Sunday, August 21, 2016

Twisted Adult Animation Resurfaces in Seth Rogen Comedy

August 21, 2016

The (red band) teaser trailer for the recently-released CGI comedy Sausage Party (which premiered back in March) finds a group of grocery food items as they discover the shocking truth of their existence. Bizarre, over-the-top, and unbelievably subliminal, writers Seth Rogen and Evan Goldberg (the same guys responsible for such raunchy comedies as Pineapple Express and This Is the End) deliver the latest example of twisted, hard-R adult animation, joining the likes of such fare as South Park and Family Guy. (A green brand trailer was released a few months later, and while a little tame, it's still pretty crazy.)

This isn't the first time animation has been made strictly for adults, despite the medium's universal appeal thanks to the likes of Disney and Pixar. And let's not forget Warner Bros. track record of memorable Looney Tunes cartoons. But in the last quarter-century, several films and T.V. shows have taken daring and provocative turns, from such animators and/or directors as Ralph Baskhi (1972's X-rated Fritz the Cat, 1992's Cool World), Matt Groening (The Simpsons), Trey Parker & Matt Stone (South Park), and Seth McFarlane (Family Guy). They have showcased subtle adult references and/or content out of bounds for the youngest of viewers, thereby challenging the mere notion that the medium is just for little tikes. Now I'm all for the fact that animation can be used to tell any kind of story whether for adults or children--hey, even directors known for live-action features, such as Richard Linklater [2001's Waking Life], Wes Anderson [2009's Fantastic Mr. Fox], and Charlie Kaufman [last year's Anomalisa] have shown their knack for the medium--I do have to scratch my head when it comes to R-rated content, or content that sneaks it's way into other film fare, whether G-, PG-, or PG-13-rated. The following are examples of animated films for audiences and critics to ask specifically if these kinds of projects (or just their content) are really necessary.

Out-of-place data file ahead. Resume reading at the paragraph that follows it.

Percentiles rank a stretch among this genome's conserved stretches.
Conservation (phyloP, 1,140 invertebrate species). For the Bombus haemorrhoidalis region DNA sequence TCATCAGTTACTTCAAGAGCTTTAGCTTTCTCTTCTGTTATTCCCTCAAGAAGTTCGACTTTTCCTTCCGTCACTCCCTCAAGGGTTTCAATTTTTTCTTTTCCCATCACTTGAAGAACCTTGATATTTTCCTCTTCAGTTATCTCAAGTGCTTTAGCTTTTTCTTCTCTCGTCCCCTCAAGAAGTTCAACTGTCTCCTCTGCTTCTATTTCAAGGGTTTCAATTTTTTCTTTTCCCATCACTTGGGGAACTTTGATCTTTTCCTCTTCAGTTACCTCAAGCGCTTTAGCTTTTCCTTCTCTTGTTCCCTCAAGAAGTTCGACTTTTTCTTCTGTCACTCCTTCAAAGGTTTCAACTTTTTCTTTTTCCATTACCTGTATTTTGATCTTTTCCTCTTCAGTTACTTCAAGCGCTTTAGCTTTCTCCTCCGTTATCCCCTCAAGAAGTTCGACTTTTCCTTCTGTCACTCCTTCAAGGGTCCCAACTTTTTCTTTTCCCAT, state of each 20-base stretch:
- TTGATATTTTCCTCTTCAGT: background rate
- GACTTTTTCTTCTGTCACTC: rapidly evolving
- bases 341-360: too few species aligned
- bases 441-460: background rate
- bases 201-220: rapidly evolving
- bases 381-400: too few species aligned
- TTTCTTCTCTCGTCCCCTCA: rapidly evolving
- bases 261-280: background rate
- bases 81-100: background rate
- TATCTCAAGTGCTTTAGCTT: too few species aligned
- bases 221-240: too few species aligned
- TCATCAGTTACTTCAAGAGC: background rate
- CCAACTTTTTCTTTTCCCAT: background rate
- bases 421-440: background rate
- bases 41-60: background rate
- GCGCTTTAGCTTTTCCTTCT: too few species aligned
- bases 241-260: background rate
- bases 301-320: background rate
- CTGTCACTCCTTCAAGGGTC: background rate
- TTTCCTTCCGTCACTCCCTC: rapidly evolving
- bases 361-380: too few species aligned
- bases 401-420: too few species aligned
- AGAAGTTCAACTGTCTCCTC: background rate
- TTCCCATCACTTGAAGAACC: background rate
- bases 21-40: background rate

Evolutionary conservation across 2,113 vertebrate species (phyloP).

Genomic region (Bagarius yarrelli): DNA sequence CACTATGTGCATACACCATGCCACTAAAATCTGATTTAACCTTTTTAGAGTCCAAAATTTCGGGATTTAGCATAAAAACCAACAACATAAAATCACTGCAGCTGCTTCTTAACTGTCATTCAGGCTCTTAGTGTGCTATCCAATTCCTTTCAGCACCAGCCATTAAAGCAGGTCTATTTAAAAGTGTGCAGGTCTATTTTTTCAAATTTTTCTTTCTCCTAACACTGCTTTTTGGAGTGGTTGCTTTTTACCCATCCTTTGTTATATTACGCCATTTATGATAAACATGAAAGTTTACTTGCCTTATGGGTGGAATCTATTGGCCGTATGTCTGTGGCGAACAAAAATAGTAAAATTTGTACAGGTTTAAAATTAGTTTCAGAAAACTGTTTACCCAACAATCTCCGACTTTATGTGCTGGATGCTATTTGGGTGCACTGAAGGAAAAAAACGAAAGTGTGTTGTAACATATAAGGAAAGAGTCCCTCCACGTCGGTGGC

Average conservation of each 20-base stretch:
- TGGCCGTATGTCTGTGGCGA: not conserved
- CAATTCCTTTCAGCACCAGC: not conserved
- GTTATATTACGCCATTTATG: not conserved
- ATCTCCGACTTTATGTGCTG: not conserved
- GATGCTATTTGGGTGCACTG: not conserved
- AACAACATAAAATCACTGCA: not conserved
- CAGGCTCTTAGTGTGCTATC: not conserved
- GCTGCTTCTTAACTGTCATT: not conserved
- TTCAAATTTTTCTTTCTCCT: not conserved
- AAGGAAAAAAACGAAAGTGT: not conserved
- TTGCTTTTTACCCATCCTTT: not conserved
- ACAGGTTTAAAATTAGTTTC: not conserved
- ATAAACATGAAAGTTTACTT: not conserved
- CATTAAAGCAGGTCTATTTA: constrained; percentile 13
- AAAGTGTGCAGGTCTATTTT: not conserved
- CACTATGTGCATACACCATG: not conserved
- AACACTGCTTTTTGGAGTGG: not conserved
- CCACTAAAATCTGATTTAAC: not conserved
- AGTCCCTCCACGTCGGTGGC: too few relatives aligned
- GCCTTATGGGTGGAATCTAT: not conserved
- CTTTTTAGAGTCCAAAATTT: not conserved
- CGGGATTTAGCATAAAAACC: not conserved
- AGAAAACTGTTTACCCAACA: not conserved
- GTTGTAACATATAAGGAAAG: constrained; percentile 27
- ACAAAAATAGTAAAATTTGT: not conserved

Who Framed Roger Rabbit (1988)
First things first, there's no denying this live-action/animated Disney-produced feature is a cinematic marvel. The filmmakers deserve every accolade they've received for bringing cartoon characters to life in the real world. And the writing and homages are very clever and creative. Unfortunately, when promiscuous sexual content (mostly in the form of an unbelievably cleavage-bearing femme fetale) and often intense and violent situations (some scary and unpleasant) get added in, the result is an experience that is intriguing for some adults but problematic and bizarre for others. In fact, Michael Eisner, co-president of the Disney studio at the time, considered the film "too risque" to be released under the Disney brand, and recommended it be released under the studio's Touchstone Pictures banner, which had been releasing more adult-oriented films like The Color of Money, Three Men and a Baby, and Ruthless People.